Created by Wayne Horvitz with Yukio Suzuki, Yohei Saito, and Tucker Martine, 55: Music and Dance in Concrete is a shifting site-specific multimedia performance featuring dance, video and sound installation.
Designed to highlight the unique visual and acoustic elements of the chosen sites, the project’s foundation is an electronic score – a single work composed of fragments from 55 improvised and 55 composed pieces, recorded by ten musicians performing in the cistern and bunkers of Fort Worden in Port Townsend, WA. Charged with myriad acoustic phenomena found in the corners and turns of the spaces, and the cistern’s 45-second natural reverb, the score was composed and recorded with engineer/producer Tucker Martine during a 2012 Centrum Residency, for a collaborative installation and performance with video artist Yohei Saito and choreographer Yukio Suzuki/KINGYO.
55: Music & Dance in Concrete premiered at Fort Worden as part of Centrum’s Reverberations series, in addition to the Arizona State University Art Museum. Additional site-specific versions of the piece occured in Seattle presented by Rainier Beach Merchant Association’s (RBMA) Art Walk Rainier Beach, in association with SEEDArts.
55: Music and Dance in Concrete received initial funding from MAP Fund, a program of Creative Capital, supported by the Doris Duke Charitable Foundation and the Andrew W. Mellon Foundation, as well as support from Arizona State University, and RBMA. The project is supported by the Japan Foundation through the PerformingArtsJAPAN program. The Centrum Artist Residency program is made possible by support from the Washington State Arts Commission and the Washington State Parks and Recreation Commission. Additional support was provided by 4Culture Site Specific.
MORE ABOUT THE WORK
Based on a construct derived from a combination of numbers, Horvitz created a series of works to be recorded in the bunkers and cistern of Fort Worden, with engineer/producer Tucker Martine. 55 short composed pieces and 55 short improvisations (featuring musicians Eyvind Kang, Beth Fleenor, Briggan Krauss, Maria Mannisto, Victoria Parker, Heather Bentley, Rowena Hammill, Kate Olson, Naomi Siegel, and Steve O’Brian) were captured in the phenomenally diverse acoustics of the fort, including the Harpole Cistern’s 45-second reverb, resulting in 110 acoustic fragments to be utilized for the multi-media work.
These fragments were then edited, sampled, processed and manipulated to make a single electronic score and multidimensional piece that can be modularly remounted in site specific locations.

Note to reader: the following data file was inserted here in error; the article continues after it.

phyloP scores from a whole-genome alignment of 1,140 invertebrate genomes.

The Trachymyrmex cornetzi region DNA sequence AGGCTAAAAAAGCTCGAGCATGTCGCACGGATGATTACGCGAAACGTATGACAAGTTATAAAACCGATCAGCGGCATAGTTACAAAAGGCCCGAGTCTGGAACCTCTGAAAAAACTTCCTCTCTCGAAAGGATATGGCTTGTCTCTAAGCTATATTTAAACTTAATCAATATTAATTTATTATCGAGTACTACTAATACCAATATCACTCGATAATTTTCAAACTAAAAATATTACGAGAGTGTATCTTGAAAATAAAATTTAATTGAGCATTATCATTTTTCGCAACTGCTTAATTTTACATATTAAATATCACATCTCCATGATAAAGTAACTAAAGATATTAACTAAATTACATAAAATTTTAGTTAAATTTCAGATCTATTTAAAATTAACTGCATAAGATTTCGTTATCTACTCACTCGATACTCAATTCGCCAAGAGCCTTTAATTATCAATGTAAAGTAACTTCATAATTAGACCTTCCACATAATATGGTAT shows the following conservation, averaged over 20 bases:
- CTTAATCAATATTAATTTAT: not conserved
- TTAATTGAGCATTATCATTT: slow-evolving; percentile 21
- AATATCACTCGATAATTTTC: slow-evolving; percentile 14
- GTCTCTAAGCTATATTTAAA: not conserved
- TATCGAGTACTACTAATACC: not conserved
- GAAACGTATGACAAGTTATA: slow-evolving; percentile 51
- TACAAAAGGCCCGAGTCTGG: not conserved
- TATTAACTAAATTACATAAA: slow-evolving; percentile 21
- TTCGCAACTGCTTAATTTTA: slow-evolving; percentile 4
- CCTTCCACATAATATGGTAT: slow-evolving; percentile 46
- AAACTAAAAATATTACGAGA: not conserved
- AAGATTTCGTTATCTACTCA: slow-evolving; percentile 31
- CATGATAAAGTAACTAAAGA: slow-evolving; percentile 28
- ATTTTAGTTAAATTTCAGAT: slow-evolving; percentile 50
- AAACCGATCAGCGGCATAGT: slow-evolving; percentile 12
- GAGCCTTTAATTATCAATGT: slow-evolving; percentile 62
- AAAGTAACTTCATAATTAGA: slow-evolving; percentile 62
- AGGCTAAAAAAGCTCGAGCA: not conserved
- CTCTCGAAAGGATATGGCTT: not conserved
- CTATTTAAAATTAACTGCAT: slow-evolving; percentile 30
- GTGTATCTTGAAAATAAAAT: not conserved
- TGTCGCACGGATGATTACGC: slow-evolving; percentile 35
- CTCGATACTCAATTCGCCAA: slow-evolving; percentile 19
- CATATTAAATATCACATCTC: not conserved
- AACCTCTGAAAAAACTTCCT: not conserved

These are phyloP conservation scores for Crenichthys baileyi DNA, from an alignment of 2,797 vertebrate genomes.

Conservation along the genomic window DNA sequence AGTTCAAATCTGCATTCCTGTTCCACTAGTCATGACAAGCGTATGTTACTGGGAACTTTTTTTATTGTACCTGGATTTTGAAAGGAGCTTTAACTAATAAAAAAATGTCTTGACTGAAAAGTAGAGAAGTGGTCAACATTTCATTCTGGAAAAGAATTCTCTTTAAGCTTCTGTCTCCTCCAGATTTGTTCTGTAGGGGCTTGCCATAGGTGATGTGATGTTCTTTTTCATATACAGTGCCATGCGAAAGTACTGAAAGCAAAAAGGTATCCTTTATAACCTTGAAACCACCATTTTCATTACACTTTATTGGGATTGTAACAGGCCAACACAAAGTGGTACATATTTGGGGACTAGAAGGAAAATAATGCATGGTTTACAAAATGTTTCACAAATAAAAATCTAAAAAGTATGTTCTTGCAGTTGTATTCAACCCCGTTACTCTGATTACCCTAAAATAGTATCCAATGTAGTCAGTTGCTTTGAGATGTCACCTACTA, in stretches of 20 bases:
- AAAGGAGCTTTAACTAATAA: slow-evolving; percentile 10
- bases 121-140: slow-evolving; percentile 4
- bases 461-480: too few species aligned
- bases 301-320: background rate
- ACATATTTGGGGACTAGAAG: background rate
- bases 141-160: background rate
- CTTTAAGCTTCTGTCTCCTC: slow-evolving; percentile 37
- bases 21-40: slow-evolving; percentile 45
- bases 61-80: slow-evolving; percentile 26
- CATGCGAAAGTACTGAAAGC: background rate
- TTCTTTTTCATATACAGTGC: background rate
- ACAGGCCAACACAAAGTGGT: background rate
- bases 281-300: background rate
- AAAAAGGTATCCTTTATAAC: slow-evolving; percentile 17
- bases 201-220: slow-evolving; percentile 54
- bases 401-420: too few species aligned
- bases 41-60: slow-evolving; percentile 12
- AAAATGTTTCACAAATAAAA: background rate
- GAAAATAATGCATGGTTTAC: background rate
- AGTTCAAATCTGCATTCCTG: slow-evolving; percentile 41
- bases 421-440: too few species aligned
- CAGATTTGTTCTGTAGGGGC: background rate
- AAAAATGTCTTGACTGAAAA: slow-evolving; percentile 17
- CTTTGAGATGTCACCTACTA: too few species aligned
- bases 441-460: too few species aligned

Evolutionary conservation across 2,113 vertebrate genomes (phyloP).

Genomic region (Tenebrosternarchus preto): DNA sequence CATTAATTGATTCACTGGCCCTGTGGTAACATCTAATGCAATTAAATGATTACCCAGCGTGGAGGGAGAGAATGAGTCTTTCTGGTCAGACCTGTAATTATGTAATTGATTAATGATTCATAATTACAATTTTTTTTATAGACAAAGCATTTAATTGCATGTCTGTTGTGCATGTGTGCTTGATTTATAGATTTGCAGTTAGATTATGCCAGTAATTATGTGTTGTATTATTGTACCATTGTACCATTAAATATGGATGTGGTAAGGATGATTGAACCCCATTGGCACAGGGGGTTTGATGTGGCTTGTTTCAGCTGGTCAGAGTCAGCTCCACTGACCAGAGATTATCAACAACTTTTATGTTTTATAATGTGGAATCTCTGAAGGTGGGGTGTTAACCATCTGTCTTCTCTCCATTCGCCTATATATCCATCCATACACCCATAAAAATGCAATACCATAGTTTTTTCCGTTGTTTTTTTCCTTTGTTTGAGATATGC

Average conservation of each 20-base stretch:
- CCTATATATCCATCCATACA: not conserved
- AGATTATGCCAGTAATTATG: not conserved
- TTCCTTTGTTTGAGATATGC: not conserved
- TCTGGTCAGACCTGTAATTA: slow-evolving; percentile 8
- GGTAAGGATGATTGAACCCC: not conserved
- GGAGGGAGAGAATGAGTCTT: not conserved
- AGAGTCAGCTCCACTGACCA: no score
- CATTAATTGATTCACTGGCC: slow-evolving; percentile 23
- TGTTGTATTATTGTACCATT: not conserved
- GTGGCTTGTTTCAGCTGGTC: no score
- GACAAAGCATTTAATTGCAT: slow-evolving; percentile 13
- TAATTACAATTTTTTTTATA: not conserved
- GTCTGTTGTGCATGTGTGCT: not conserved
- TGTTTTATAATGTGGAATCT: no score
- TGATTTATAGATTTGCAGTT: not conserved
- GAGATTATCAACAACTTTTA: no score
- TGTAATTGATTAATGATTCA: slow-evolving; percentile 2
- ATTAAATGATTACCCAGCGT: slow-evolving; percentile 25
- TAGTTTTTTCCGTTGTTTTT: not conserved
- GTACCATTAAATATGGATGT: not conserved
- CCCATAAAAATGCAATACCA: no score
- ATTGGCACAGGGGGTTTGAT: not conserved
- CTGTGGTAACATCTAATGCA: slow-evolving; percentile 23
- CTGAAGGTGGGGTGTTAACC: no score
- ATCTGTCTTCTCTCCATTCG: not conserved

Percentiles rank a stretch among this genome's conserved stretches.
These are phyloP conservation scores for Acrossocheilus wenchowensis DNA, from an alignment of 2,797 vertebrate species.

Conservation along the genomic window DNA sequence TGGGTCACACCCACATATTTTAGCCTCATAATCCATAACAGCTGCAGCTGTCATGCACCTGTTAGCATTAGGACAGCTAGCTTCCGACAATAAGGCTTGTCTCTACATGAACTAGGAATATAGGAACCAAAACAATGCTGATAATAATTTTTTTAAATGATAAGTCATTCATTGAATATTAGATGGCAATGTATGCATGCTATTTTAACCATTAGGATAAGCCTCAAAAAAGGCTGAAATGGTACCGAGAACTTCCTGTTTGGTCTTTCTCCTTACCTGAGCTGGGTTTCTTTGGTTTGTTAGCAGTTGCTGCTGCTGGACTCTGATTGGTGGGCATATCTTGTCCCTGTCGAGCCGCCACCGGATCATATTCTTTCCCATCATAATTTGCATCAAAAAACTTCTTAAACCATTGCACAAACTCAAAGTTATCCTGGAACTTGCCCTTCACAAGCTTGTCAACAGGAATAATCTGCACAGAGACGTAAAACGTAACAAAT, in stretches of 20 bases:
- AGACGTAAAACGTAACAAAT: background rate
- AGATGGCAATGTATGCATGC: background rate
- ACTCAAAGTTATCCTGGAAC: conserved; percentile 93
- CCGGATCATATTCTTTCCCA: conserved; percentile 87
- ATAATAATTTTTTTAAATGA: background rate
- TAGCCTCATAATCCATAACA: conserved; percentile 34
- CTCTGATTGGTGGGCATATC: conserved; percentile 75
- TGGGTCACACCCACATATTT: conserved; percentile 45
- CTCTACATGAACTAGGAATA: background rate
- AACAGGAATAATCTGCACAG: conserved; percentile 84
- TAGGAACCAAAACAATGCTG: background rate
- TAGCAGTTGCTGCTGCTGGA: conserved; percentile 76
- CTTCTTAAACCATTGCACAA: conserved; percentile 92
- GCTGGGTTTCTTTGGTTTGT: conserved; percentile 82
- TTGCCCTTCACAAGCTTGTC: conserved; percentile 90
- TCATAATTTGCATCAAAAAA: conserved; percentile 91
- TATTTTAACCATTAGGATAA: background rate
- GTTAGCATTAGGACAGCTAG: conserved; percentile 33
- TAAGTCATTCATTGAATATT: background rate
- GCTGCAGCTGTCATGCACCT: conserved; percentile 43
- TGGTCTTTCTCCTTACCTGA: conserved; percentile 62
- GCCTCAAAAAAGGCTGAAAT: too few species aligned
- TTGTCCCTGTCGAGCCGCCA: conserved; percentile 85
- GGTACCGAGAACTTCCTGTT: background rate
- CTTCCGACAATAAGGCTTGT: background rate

Even as the piece transforms from space to space, augmented by varying treatments, it is grounded by the single piece of electronic music Horvitz created with Martine in the darkened crevices and underground chambers of the 115 year old fort, that once guarded nautical entrance to Puget Sound.
As a Centrum artist-in-residence on a number of occasions, Horvitz has long been fascinated with the unique spaces that make up the military fortification system of the circa-1900 army base, including the acoustic qualities of the Harpole Cistern. Nearly two-hundred feet in diameter and fourteen feet deep, the cistern was originally built as a water supply system. Now empty, the cistern features one of the longest known natural reverberation times of any interior space. Although the Cistern is internationally renowned for its acoustics, the batteries and horseshoe bunkers at Fort Worden offer equally beautiful and complex sound interaction. From the bright short slap-backs of the small spaces, to the languid pool of interplay in the winding hallways, each concrete room has its own acoustic quality, unique to its construction.
“I have been walking the bunkers and tunnels of Fort Worden since moving to Seattle from New York in 1988,” said Horvitz, “but it wasn’t until I found myself performing behind a brewery in the pouring rain with Yukio Suzuki (at Portland’s TBA Festival in 2010) that I finally had a vision of exactly what I wanted to do. I connected with Yukio immediately. I found his movement stunning, disturbing but also easy to watch and joyful in its own way.
A year later I was asked to work again at the TBA festival, and although Yukio was present, I collaborated with another like-minded choreographer, Yoko Higashino. Involved in her work was the video artist Yohei Saito. In preparing for the piece I was sent an early draft of his part of the project. On a flight from NYC to Portland I watched the video over and over, and began to create a score on my laptop.
After we finished at the festival, I took Yukio to Pt. Townsend to see the bunkers at Ft. Worden. The idea of having music and Yohei’s video in these strange darkened spaces appealed to both of us, and we finally had a complete vision of what we wanted to accomplish.”
55: Music and Dance in Concrete is the manifestation of that vision.